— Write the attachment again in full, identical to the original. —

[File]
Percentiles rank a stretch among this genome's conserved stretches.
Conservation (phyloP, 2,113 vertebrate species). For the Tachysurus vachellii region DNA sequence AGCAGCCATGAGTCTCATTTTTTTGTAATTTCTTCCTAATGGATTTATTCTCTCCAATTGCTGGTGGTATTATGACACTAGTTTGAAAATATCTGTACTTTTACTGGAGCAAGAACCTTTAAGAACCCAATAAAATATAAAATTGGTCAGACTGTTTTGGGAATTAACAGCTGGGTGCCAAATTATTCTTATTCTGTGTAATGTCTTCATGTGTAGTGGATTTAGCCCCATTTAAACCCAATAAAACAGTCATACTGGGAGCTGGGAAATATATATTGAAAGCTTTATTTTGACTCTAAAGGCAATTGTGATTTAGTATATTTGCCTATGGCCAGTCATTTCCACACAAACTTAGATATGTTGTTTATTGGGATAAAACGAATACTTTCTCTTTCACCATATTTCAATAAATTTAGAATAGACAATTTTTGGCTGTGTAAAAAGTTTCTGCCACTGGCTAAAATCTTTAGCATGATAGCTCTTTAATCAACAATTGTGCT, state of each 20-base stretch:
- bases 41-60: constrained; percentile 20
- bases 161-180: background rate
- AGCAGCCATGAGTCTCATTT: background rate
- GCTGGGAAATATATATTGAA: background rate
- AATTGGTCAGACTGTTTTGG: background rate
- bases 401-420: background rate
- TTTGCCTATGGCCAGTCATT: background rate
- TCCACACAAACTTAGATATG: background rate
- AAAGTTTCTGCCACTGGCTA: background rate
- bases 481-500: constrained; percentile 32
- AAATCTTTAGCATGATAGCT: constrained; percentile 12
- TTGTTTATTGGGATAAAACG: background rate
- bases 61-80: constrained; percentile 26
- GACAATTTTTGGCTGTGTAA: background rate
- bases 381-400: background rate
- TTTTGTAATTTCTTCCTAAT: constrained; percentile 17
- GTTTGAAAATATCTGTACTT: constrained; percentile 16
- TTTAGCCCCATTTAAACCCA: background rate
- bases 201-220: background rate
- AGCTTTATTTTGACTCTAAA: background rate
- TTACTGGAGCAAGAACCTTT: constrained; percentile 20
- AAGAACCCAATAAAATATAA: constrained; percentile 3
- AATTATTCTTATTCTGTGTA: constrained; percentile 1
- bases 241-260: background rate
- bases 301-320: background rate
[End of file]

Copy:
Percentiles rank a stretch among this genome's conserved stretches.
Conservation (phyloP, 2,113 vertebrate species). For the Tachysurus vachellii region DNA sequence AGCAGCCATGAGTCTCATTTTTTTGTAATTTCTTCCTAATGGATTTATTCTCTCCAATTGCTGGTGGTATTATGACACTAGTTTGAAAATATCTGTACTTTTACTGGAGCAAGAACCTTTAAGAACCCAATAAAATATAAAATTGGTCAGACTGTTTTGGGAATTAACAGCTGGGTGCCAAATTATTCTTATTCTGTGTAATGTCTTCATGTGTAGTGGATTTAGCCCCATTTAAACCCAATAAAACAGTCATACTGGGAGCTGGGAAATATATATTGAAAGCTTTATTTTGACTCTAAAGGCAATTGTGATTTAGTATATTTGCCTATGGCCAGTCATTTCCACACAAACTTAGATATGTTGTTTATTGGGATAAAACGAATACTTTCTCTTTCACCATATTTCAATAAATTTAGAATAGACAATTTTTGGCTGTGTAAAAAGTTTCTGCCACTGGCTAAAATCTTTAGCATGATAGCTCTTTAATCAACAATTGTGCT, state of each 20-base stretch:
- bases 41-60: constrained; percentile 20
- bases 161-180: background rate
- AGCAGCCATGAGTCTCATTT: background rate
- GCTGGGAAATATATATTGAA: background rate
- AATTGGTCAGACTGTTTTGG: background rate
- bases 401-420: background rate
- TTTGCCTATGGCCAGTCATT: background rate
- TCCACACAAACTTAGATATG: background rate
- AAAGTTTCTGCCACTGGCTA: background rate
- bases 481-500: constrained; percentile 32
- AAATCTTTAGCATGATAGCT: constrained; percentile 12
- TTGTTTATTGGGATAAAACG: background rate
- bases 61-80: constrained; percentile 26
- GACAATTTTTGGCTGTGTAA: background rate
- bases 381-400: background rate
- TTTTGTAATTTCTTCCTAAT: constrained; percentile 17
- GTTTGAAAATATCTGTACTT: constrained; percentile 16
- TTTAGCCCCATTTAAACCCA: background rate
- bases 201-220: background rate
- AGCTTTATTTTGACTCTAAA: background rate
- TTACTGGAGCAAGAACCTTT: constrained; percentile 20
- AAGAACCCAATAAAATATAA: constrained; percentile 3
- AATTATTCTTATTCTGTGTA: constrained; percentile 1
- bases 241-260: background rate
- bases 301-320: background rate